Cross-posted from Mike Malloy
Today marks the one-year anniversary since Edward Snowden turned the tables on the US government and exposed the shifty machinations of our State Department and National Security apparatus to the Guardian, UK. Snowden's revelations confirmed the worst of what we suspected during the Bush Crime Family's reign of terror -- that average 'merican citizens were being watched like criminals, and vast amounts of data were being collected for unknown purposes.
Sure, there was the surprise foreign surveillances of German Chancellor Angela Merkel, which are disturbing in their own right. In fact, Germany has now launched its own investigation into the alleged wire-tapping of her cellphone. That's embarrassing.
Perhaps the biggest advantage to the "Snowden Effect" is that it made the public painfully aware the Big Brother was, indeed, watching us -- always. And often listened to our phone calls and read our email, too. Some see Snowden as a traitor who betrayed his country, but doesn't that beg the question -- what, exactly, do our privacy rights protect?
The loudest anti-Snowden voices are usually the same knuckle-draggers who wave their assault-rifles in one hand and pocket-sized personal copies of the US Constitution in the other. Seems some Constitutional guarantees are more important than others. Don't we deserve to know when we are under surveillance, without probable cause?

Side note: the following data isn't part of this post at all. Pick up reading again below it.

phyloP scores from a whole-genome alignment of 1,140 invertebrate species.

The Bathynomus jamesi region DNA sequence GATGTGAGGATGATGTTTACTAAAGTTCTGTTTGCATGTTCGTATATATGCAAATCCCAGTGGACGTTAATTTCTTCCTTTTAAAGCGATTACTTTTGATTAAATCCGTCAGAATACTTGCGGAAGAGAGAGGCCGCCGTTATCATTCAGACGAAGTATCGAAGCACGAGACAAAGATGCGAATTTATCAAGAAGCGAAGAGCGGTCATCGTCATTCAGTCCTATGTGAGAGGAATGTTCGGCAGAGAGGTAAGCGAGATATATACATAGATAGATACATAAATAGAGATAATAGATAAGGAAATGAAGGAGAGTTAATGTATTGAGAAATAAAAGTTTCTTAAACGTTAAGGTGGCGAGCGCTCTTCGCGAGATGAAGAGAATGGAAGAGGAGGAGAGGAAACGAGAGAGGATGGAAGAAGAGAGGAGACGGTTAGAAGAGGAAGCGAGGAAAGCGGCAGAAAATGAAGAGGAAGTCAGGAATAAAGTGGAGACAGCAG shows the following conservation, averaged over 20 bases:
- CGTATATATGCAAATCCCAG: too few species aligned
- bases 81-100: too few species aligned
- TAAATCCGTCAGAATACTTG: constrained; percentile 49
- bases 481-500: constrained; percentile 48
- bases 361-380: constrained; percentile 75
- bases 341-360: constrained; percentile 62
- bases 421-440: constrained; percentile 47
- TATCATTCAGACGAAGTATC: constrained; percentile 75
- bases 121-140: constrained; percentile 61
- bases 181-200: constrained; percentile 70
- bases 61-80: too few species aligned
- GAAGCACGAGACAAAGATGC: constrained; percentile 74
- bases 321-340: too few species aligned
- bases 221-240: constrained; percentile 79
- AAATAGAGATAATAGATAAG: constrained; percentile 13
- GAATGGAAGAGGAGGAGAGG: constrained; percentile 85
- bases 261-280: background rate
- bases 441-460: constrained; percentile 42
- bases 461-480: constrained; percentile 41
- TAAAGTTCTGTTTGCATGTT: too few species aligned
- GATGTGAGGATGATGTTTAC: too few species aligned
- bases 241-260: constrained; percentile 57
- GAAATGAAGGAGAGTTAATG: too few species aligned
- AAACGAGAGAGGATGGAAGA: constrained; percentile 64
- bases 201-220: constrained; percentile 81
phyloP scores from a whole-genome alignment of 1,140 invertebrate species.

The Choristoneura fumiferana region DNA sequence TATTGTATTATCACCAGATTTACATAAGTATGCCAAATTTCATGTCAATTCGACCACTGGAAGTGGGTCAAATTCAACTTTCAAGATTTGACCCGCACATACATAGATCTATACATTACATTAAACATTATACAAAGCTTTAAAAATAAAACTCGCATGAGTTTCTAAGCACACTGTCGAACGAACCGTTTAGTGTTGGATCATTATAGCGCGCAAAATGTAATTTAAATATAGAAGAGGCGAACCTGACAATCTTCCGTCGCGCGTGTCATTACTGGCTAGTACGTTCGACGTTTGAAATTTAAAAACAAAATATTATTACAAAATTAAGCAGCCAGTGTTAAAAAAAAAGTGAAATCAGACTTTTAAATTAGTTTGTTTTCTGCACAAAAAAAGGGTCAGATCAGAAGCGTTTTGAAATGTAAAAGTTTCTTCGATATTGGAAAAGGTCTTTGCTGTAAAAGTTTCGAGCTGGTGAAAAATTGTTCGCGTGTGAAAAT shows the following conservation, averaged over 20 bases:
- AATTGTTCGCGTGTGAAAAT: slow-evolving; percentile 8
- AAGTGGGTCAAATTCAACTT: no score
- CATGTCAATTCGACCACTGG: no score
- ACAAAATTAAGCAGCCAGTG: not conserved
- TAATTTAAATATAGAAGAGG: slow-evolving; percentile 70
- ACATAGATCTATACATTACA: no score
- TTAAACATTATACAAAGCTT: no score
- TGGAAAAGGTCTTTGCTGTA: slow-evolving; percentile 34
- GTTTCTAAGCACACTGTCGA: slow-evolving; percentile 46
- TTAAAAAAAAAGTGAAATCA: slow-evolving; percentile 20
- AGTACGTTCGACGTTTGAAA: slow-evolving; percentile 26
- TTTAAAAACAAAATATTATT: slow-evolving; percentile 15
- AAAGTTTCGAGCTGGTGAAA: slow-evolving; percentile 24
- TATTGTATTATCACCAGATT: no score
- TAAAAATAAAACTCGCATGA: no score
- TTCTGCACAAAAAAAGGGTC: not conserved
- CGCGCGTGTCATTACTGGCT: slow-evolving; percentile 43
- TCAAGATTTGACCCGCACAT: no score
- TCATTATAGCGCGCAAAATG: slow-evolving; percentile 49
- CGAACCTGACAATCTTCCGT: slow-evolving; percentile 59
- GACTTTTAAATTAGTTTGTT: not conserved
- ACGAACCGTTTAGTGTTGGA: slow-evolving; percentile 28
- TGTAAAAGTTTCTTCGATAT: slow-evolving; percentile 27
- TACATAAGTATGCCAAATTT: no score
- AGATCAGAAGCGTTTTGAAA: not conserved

Snowden will likely never return to the US -- why should he? There are no whistle-blower protections here and it's obvious our fearless leaders care not a whit about our personal freedoms and rights. So what has changed in the year since Snowden's shocking document-dump? Not much, sorry to say, as The Christian Science Monitor reports:
"It has been one year since the first public disclosure of classified National Security Agency (NSA) documents leaked by Edward Snowden. He has said his aim was to start a debate over US government surveillance practices, and on that score, he succeeded spectacularly. Yet for all the debate, the only thing more striking than the changes that have resulted is how much has stayed the same.
"On the one hand, the country's surveillance policies have been subject to scrutiny and revision that would have been unimaginable one year ago. Director of National Intelligence James Clapper, no doubt hoping to stay ahead of the stream of Mr. Snowden's disclosures, declassified and released thousands of pages of documents about intelligence programs.
"On the other hand, bulk collection -- the NSA program that has been most controversial among Americans and that has the weakest security justification -- continues. Last month, the House was poised to approve a bill, the "USA Freedom Act," which would have ended the practice. But in 11th-hour talks behind closed doors, intelligence officials prevailed on House leadership to introduce a loophole, allowing the government to choose the 'specific selection terms' it would use to identify records for intake."
With this typical (non)reaction from Congress, we cannot expect anything in terms of Congressional investigations or meaningful reforms. Just doubleplusungood more of the same.